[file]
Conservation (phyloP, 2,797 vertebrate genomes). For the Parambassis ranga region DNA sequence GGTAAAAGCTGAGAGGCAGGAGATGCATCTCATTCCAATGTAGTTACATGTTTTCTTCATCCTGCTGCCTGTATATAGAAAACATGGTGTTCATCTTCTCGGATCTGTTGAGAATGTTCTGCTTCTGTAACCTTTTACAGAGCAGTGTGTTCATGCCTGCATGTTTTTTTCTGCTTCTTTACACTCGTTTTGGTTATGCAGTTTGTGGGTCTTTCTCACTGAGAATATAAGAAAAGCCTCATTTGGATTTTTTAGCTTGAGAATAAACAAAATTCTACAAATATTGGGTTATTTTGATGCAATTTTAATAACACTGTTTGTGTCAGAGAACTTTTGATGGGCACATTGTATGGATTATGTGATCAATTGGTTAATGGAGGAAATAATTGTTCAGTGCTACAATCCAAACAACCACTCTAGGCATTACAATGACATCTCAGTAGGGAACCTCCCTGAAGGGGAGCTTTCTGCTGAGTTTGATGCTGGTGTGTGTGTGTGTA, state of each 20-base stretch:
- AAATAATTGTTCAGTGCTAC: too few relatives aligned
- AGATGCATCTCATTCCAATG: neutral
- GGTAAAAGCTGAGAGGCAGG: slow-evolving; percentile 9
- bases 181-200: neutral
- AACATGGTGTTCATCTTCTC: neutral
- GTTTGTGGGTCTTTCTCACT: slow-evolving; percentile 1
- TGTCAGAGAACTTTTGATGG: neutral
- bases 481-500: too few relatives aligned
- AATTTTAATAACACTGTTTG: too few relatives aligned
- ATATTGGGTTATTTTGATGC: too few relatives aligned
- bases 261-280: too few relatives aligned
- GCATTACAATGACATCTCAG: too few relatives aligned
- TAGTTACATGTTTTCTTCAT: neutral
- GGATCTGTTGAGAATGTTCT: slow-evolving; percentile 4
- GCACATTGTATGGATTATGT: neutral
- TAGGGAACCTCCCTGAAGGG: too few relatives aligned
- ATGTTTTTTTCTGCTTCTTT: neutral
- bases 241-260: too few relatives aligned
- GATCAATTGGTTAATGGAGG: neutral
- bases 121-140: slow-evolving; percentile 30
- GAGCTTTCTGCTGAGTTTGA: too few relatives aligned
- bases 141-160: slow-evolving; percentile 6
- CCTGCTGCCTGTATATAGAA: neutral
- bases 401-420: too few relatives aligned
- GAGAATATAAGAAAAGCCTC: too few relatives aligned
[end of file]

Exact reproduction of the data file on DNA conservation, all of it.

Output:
Conservation (phyloP, 2,797 vertebrate genomes). For the Parambassis ranga region DNA sequence GGTAAAAGCTGAGAGGCAGGAGATGCATCTCATTCCAATGTAGTTACATGTTTTCTTCATCCTGCTGCCTGTATATAGAAAACATGGTGTTCATCTTCTCGGATCTGTTGAGAATGTTCTGCTTCTGTAACCTTTTACAGAGCAGTGTGTTCATGCCTGCATGTTTTTTTCTGCTTCTTTACACTCGTTTTGGTTATGCAGTTTGTGGGTCTTTCTCACTGAGAATATAAGAAAAGCCTCATTTGGATTTTTTAGCTTGAGAATAAACAAAATTCTACAAATATTGGGTTATTTTGATGCAATTTTAATAACACTGTTTGTGTCAGAGAACTTTTGATGGGCACATTGTATGGATTATGTGATCAATTGGTTAATGGAGGAAATAATTGTTCAGTGCTACAATCCAAACAACCACTCTAGGCATTACAATGACATCTCAGTAGGGAACCTCCCTGAAGGGGAGCTTTCTGCTGAGTTTGATGCTGGTGTGTGTGTGTGTA, state of each 20-base stretch:
- AAATAATTGTTCAGTGCTAC: too few relatives aligned
- AGATGCATCTCATTCCAATG: neutral
- GGTAAAAGCTGAGAGGCAGG: slow-evolving; percentile 9
- bases 181-200: neutral
- AACATGGTGTTCATCTTCTC: neutral
- GTTTGTGGGTCTTTCTCACT: slow-evolving; percentile 1
- TGTCAGAGAACTTTTGATGG: neutral
- bases 481-500: too few relatives aligned
- AATTTTAATAACACTGTTTG: too few relatives aligned
- ATATTGGGTTATTTTGATGC: too few relatives aligned
- bases 261-280: too few relatives aligned
- GCATTACAATGACATCTCAG: too few relatives aligned
- TAGTTACATGTTTTCTTCAT: neutral
- GGATCTGTTGAGAATGTTCT: slow-evolving; percentile 4
- GCACATTGTATGGATTATGT: neutral
- TAGGGAACCTCCCTGAAGGG: too few relatives aligned
- ATGTTTTTTTCTGCTTCTTT: neutral
- bases 241-260: too few relatives aligned
- GATCAATTGGTTAATGGAGG: neutral
- bases 121-140: slow-evolving; percentile 30
- GAGCTTTCTGCTGAGTTTGA: too few relatives aligned
- bases 141-160: slow-evolving; percentile 6
- CCTGCTGCCTGTATATAGAA: neutral
- bases 401-420: too few relatives aligned
- GAGAATATAAGAAAAGCCTC: too few relatives aligned